|Original title:||Dinner for Schmucks|
|Production country:||USA 2010|
|Running time:||Ca. 114 Min.|
|Rated:||From 12 years|
With "Le dîner de cons" (in Germany "Dinner for Spinners") comedy specialist Francis Veber achieved one of his (so far) last great successes in 1998. Not only as a film, but also as a play, the biting fun was able to win over critics and audience alike. Jay Roach, also specialized in comedy ("Austin Powers", "My bride, her father and I"), has now adopted the material and adapted it for the American market. The result has its moments, but is not as convincing as the French original.
The story is, at least in its core, the same: Tim (Paul Rudd) desperately tries to get ahead in his company. Not only does he want to give his girlfriend (Stephanie Stostak) a certain lifestyle, he also wants to prove to his boss Lance Fender (Bruce Greenwood) what he is made of. And in fact he gets a chance for it, which looks a bit different than Tim had imagined: he gets an invitation to a very special dinner at Mr. Fender's, to which every invited person should bring another guest who has very special talents. However, this is not intended to impress society, but to amuse it. Because it is true that the winner in the evening is the one who brings along the biggest crackpot. At first Tim is morally disgusted by this idea, but when the stupid Barry (Steve Carell), a tax clerk, runs in front of his car and it turns out that he is pursuing an extremely bizarre hobby, Tim sees his chance. But of course everything comes differently than he had planned...
The US version of "Dinner for Spinners" has a great comedy cast, especially in the supporting roles. Star ventriloquist Jeff Dunham, "Hangover"-star Zach Galifianakis or David Walliams, known from "Little Britain", make for some very good laughs with their short appearances. And yet the film can only convince to a limited extent. Because the gags always move on the very narrow line between hilarious and extreme foreign shame. And unfortunately the latter moments clearly predominate in the end.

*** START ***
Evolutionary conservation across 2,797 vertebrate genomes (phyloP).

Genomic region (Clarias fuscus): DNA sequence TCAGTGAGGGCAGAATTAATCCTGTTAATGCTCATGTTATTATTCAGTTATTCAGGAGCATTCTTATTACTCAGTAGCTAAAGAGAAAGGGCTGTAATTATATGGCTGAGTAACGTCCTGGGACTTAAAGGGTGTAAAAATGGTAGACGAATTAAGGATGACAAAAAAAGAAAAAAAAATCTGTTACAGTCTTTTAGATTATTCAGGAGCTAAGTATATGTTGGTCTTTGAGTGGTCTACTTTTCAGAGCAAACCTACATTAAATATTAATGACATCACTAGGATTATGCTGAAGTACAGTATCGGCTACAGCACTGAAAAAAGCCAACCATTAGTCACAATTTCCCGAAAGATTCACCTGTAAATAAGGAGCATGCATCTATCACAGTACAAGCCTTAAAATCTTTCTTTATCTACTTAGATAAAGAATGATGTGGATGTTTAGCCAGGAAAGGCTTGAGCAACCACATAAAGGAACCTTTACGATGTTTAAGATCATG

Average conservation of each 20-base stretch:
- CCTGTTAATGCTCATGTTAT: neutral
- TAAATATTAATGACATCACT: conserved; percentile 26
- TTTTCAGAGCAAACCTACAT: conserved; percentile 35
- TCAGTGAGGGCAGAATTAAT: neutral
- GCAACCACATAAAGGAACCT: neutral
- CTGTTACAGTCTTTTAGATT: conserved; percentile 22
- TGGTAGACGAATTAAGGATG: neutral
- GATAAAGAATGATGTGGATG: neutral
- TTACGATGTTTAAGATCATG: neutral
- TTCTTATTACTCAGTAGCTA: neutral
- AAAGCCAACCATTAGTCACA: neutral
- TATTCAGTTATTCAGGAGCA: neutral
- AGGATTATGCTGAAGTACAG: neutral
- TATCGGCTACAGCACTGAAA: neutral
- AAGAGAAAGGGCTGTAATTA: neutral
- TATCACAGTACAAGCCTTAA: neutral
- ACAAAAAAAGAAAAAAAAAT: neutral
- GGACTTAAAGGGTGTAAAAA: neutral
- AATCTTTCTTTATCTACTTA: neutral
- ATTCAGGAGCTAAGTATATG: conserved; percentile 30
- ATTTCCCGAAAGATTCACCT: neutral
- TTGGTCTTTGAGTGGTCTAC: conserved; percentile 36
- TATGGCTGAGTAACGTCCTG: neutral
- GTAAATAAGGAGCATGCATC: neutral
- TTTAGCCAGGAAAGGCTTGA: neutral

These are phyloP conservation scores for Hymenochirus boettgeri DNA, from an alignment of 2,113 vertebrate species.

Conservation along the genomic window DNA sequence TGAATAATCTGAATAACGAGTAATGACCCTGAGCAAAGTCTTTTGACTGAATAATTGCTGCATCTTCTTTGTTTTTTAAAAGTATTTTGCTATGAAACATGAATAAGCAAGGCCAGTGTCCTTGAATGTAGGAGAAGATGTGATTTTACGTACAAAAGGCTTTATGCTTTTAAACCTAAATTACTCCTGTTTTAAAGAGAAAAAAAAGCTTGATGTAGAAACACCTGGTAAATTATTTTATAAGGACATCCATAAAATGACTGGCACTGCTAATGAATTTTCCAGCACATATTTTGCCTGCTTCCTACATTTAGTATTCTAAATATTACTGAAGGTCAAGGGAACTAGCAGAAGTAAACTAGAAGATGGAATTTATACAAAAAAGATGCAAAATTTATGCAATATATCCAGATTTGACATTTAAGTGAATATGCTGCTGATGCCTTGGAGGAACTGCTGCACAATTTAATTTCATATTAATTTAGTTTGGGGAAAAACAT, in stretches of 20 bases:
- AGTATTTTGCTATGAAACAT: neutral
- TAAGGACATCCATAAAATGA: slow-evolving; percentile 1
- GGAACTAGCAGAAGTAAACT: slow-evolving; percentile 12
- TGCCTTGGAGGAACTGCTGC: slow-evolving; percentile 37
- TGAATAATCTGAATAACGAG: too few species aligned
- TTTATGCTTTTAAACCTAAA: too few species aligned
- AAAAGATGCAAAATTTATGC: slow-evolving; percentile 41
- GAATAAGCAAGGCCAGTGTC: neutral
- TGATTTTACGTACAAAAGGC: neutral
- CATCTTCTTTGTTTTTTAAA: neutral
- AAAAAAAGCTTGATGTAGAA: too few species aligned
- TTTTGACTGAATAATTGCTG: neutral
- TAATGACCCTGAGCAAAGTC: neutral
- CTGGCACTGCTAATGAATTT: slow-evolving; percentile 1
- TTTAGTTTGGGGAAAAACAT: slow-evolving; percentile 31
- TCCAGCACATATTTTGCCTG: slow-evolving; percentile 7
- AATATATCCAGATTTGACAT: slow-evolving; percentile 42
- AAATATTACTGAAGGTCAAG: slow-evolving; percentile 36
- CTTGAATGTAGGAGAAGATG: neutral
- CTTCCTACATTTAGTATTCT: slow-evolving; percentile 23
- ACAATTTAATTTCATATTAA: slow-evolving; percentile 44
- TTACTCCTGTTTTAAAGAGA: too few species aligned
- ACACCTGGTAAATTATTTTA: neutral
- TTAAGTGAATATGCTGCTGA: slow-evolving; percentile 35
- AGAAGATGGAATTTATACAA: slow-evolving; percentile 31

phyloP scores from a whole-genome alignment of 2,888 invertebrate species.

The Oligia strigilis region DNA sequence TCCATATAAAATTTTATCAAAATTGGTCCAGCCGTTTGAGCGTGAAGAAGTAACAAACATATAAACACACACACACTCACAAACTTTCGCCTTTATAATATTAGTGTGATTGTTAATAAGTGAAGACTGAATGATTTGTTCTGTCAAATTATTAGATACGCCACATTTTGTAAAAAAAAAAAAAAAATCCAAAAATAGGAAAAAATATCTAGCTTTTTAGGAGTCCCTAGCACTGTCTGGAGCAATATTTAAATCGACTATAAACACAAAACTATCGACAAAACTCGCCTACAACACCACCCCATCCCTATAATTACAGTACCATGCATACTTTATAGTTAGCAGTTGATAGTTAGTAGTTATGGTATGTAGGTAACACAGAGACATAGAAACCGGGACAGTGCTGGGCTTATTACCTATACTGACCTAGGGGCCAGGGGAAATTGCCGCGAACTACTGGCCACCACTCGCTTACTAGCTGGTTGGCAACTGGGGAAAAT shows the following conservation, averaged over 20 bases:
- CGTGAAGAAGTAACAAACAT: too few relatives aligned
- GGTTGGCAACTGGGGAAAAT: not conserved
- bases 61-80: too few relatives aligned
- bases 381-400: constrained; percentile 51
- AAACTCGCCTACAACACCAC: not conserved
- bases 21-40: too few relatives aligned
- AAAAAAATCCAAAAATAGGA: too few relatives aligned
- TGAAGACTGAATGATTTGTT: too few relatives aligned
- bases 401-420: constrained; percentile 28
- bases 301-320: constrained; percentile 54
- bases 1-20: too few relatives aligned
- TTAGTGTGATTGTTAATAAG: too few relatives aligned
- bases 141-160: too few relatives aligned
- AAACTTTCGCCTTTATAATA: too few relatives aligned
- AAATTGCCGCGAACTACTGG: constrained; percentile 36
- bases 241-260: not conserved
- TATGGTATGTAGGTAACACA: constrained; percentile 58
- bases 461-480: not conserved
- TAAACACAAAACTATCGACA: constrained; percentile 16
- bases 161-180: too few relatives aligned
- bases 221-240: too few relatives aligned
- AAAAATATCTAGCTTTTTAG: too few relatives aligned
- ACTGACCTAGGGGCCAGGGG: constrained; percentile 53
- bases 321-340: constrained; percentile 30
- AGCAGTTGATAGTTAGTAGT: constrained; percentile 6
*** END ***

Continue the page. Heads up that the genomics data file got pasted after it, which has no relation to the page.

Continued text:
In principle, Roach should be highly credited for not delivering a pure remake, but rather adding his own ideas to the well-known story. So there are subplots, which are either completely new, or at least in comparison to the original significantly expanded. It is good that at least attempts have been made here to be able to derive new aspects from the familiar. But unfortunately, this actually commendable circumstance is also one of the movie's biggest weaknesses. Because again and again Roach shoots with his production over and over again the goal, transforms good collecting mains into flat silliness or rides tidy gags to death.
No reproach can be made to the actors here. Steve Carell is the perfect "spinner", Paul Rudd is, as in his last roles, the likeable "Everyman" and Bruce Greenwood is as the director of the "Dinner for Spinners" simply great greasy. But also the great joy of the actors and some nice ideas (including the nicely designed opening and closing credits) can't prevent that Jay Roach's version of the French comedy can't produce enough real laughs to play in a league with the original. Therefore, if you like it a bit silly and like crazy US comedy, you might get your money's worth here. But if you are looking for the originality and charm of the original, you will surely be disappointed.
An article by Frankfurt-Tipp